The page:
Tuesday, June 10, 2008

FAQ about statistics used on Bucks Diary


NOTE 1: Most every statistic on Bucks Diary is somehow based upon the Win Score metric invented by Professor David Berri based upon the research he did for his book, The Wages of Wins. His work is to basketball as Bill James work is to baseball and the Football Outsiders work is to football. Win Score, I believe, it is THE one performance metric that most closely explains, through statistics, how a player performed.

NOTE 2: Win Score is a compilation of statistics, weighted according to how each statistic correlates with victory. The Win Score weighting system has a 96% correlation with wins. In other words its pretty accurate.

3. What is the Win Score Formula?
Points + Rebounds + Steals + 1/2 Assists + 1/2 Blocks - Turnovers - Field Goals Attempted - 1/2 Free Throws Attempted - 1/2 Personal Fouls = The Player's Win Score Points

4. How do you find "Win Score Above Average"?
You take the player's Win Score and divide it by the minutes he played, and then multiply that by 48. Then you adjust that number according by the average Win Score compiled at the position the played. If he played multiple positions, you have to adjust your average accordingly.

5. Can you do an example?
Sure. Let's say I look at the box score and figure out Kobe Bryant's Win Score added up to 8.5 Win Score points. Then I look at his minutes played. It was 32. Okay, so that comes out to .265 Win Score Points per minute, for a Win Score per 48 minutes of 12.3. Now I must adjust for position. Usually I do this by using the player's positions as recorded on 82games.com. According to 82games.com, Bryant plays 75% of the time at SG, and 25% at SF. The Win Score positional average for SG is 6.4 and SF is 7.8, which works out to an average of 6.8 for the posititions Kobe played. So, for the game Kobe had a Win Score Above Average of +5.5.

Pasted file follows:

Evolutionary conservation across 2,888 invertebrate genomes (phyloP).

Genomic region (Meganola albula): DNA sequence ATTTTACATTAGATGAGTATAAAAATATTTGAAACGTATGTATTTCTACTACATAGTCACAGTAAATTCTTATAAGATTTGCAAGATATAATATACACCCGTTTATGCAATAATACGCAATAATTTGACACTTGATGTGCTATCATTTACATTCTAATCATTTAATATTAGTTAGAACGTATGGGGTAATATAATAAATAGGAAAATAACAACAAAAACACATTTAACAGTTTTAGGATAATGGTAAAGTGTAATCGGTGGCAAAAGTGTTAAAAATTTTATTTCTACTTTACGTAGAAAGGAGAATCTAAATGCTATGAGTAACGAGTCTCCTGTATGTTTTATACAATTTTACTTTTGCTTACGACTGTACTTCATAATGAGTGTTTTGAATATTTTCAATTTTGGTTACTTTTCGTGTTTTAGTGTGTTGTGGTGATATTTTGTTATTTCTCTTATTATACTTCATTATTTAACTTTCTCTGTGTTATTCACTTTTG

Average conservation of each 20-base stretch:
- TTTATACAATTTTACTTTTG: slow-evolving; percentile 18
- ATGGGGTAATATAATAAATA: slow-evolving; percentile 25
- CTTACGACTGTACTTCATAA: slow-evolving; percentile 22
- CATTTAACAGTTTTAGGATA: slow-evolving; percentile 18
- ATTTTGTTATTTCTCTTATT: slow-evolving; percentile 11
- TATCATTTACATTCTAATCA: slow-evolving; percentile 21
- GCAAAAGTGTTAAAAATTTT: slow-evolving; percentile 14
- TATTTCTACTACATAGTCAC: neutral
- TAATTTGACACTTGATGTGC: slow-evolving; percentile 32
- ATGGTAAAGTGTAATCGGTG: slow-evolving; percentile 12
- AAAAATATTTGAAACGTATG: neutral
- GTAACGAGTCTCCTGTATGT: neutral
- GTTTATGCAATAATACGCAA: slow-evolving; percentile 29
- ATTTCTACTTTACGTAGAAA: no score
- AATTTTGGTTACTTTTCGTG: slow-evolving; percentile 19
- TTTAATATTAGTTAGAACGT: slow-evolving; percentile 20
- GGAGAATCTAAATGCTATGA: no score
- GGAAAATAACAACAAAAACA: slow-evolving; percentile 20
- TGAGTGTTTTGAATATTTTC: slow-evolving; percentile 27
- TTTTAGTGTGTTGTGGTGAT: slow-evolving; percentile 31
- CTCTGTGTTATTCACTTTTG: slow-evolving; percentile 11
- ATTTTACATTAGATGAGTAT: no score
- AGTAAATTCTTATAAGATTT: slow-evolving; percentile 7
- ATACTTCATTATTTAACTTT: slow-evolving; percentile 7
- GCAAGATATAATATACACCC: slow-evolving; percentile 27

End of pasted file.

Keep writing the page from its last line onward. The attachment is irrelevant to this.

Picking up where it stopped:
6. What is Opposition Win Score?
Now this one is my invention, a defensive metric I conjured based on Win Score, but not yet quite endorsed by Professor Berri, but I think its supported by math and logic. What I do is I take the "Opponent Counterpart Statistics" on 82games.com, which are the average statistics compiled by the players the particular player has guarded, and figure out the "Win Score Above Average" in reverse, essentially. I've found that if you take any given team's cumlulative Win Score and its Oppositition's Cumulative Win Score, adjust those for the NBA cumulative average, add the two numbers together, and then divide by 5, and then punch the result into the Win Score Win Prediction Formula, you will be able to predict the team's wins with 93% accuracy. So I think its a legitimate statistic.

7. What is Win Contibution?